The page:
Since the outbreak of the coronavirus earlier this year, nothing has been quite the same. Businesses have shut down, social distancing measures have been put into place and masks have become a necessity in public. Collegiate sports are no exception to any of these changes.
The main concern with the coronavirus is, obviously, the players’ health. Every regulation put into place and COVID test taken is to ensure that soccer can be played while players stay healthy. The Vols had one player opt-out due to COVID concerns, and the rest have remained relatively healthy.
“We’ve had one positive case so far,” Pensky said. “But that was actually back in July. And we’ve had a couple of kids have to quarantine because of close contacts."
In the midst of a five-month break from official practices, Pensky believes that the team did not fall behind in terms of training, conditioning, scouting or anything that would give them an advantage in the season.
“I think it comes back to everybody is in the same boat,” Pensky said. “Everybody is in the same boat in terms of March 15 on, nobody had their kids, nobody trained, nobody played more games and we all have within the conference equal accessibility in terms of our kids in the summertime. A lot of it comes down to how hard do your kids train, how good do they want to be, and how important is it to them.”
The Lady Vols did not waste the break the shutdown gave them. Many of them spent the summer training to come into the new season stronger than before.
“Like I said, in terms of our fitness testing when this group returned to campus, we had some of the highest scores in program history,” Pensky said. “Our kids really took that mid-March through July time seriously. They really improved, in terms of their conditioning and fitness base.”
Pensky mentioned junior Mackenzie George specifically as someone who impressed him with the shutdown workout routine.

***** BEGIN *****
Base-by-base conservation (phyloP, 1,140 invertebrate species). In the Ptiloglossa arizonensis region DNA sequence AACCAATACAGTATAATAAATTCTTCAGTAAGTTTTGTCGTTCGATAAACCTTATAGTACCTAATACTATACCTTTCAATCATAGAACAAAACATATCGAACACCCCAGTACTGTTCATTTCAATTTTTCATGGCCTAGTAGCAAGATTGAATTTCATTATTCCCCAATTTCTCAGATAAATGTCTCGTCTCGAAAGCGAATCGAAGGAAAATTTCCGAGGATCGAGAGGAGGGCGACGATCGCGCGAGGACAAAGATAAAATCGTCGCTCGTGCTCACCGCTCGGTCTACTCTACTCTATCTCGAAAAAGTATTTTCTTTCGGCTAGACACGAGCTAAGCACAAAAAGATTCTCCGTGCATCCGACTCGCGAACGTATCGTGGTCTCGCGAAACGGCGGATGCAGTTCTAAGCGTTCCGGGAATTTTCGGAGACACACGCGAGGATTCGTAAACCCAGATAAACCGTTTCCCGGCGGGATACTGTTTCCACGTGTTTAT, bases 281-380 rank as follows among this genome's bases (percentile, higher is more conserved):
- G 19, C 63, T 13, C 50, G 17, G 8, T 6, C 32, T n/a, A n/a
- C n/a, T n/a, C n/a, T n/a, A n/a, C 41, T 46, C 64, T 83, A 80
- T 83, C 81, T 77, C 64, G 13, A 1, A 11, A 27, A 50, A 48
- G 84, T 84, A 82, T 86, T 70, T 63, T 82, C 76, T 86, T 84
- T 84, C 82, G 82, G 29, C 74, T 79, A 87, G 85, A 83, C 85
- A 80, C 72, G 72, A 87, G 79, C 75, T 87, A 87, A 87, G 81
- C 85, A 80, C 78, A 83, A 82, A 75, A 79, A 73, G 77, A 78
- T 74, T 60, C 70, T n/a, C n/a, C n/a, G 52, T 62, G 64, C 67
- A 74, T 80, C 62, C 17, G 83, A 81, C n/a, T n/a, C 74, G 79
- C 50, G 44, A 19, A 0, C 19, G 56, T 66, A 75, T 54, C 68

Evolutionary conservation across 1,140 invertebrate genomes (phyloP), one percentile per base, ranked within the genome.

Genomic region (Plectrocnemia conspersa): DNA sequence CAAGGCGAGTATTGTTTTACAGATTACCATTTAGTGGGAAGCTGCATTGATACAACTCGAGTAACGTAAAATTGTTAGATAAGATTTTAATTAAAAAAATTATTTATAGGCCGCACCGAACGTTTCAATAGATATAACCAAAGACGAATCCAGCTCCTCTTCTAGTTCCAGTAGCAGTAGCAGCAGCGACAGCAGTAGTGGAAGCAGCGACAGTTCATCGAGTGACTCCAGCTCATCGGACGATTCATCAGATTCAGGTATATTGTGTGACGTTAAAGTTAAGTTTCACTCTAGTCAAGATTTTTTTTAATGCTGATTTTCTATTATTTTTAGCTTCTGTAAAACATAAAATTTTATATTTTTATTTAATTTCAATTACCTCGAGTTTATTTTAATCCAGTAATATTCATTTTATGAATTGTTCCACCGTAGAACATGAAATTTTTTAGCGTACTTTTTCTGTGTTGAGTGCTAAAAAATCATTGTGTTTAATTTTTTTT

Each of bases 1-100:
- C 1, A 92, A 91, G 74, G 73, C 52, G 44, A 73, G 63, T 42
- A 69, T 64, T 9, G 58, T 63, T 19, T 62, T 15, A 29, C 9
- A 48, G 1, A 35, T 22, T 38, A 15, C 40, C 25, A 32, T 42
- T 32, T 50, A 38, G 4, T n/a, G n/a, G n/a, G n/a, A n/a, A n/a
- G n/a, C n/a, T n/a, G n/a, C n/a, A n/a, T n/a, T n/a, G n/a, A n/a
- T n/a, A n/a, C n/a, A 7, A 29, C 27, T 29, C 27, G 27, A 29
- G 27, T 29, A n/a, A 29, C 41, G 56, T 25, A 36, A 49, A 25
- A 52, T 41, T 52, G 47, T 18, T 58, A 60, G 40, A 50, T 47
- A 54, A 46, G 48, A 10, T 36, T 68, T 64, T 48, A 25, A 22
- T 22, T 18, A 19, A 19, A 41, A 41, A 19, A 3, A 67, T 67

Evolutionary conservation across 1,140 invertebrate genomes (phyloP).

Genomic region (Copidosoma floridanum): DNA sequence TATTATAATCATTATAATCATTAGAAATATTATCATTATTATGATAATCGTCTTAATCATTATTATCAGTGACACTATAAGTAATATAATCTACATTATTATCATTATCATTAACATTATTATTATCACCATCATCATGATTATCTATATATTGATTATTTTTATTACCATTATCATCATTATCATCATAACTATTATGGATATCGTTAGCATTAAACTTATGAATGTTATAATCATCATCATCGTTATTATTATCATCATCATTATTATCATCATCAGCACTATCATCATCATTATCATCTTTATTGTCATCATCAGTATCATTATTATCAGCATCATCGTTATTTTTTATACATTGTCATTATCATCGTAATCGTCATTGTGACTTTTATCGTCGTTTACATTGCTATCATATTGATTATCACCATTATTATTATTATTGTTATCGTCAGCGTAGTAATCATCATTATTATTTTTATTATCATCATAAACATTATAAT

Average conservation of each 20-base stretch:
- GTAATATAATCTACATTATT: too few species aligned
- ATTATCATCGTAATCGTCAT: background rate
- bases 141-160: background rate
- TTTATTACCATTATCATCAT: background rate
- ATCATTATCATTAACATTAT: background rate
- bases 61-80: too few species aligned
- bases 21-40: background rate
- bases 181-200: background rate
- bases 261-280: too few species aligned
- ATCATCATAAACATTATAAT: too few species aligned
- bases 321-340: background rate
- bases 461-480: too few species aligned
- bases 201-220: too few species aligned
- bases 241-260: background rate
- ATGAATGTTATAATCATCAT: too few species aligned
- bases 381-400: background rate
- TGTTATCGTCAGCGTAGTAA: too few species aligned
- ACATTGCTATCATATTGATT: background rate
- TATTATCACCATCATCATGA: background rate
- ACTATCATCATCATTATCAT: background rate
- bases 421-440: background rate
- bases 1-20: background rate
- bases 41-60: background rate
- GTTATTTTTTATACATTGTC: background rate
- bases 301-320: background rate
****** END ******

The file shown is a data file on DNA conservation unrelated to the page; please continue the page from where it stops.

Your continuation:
“Mackenzie George was back home again, but she was training every day,” Pensky said. “She was running every day. Her dad built her a wall in her driveway, so she was playing against the wall every day, and really working on her finishing. And she’s a hungry kid that’s also looking to take that next step.”
The pandemic has also resulted in a new, shortened schedule for this season. Last Thursday, the SEC announced the soccer season will consist of an eight-match, conference-only regular season over eight weeks of competition beginning Sept. 18, followed by the SEC Championship, Nov. 13-22, in Orange Beach, Alabama. All 14 schools will compete in the SEC Championship with each team guaranteed at least two matches.
Pensky believes the new schedule format will present several challenges, but his team is approaching the season on a week-by-week basis, and they are up for any challenges they will face.
“The question is, one week we might be in total survival mode because we have the minimum number permissible to play a game,” Pensky said. “And it’s ninety degrees, twelve o’ clock on a Sunday, and a couple of those kids are still not the healthiest, because they’re coming back from injuries and it’s literally survival mode.”
“We might go into a game like we are training today where we eighteen to twenty kids all feeling good and everybody’s healthy and let’s freaking go, let’s use as many bodies as possible. We know we’re playing against a depleted roster, and we want to run them into the ground.”
When the Vols play at home this season, it will be before a limited capacity. Regal Soccer Stadium, like many other sports facilities across the country, are allowing guests in reduced capacity to ensure proper social distancing for the health of the players, coaches, staff, and fans.
“Our stadium seats three thousand, so we’re going to have up to seven-hundred and fifty fans in attendance,” Pensky said. “We’re really hopeful that the community is going to be excited to have a live sporting event back on campus here at Tennessee.”
“Hopefully, we’ll have some people locked out of the stadium because it will be a COVID capacity sellout. That would be really cool.”
In a season of uncertainty, one thing is certain for the Vols -- they want to win.
“I think all of us have to have a little bit of a roll with it mentality,” Pensky said. “And look at it like this is a year for us to get better, and continue to grow individually and collectively, and while we’re doing it we want to compete for something.”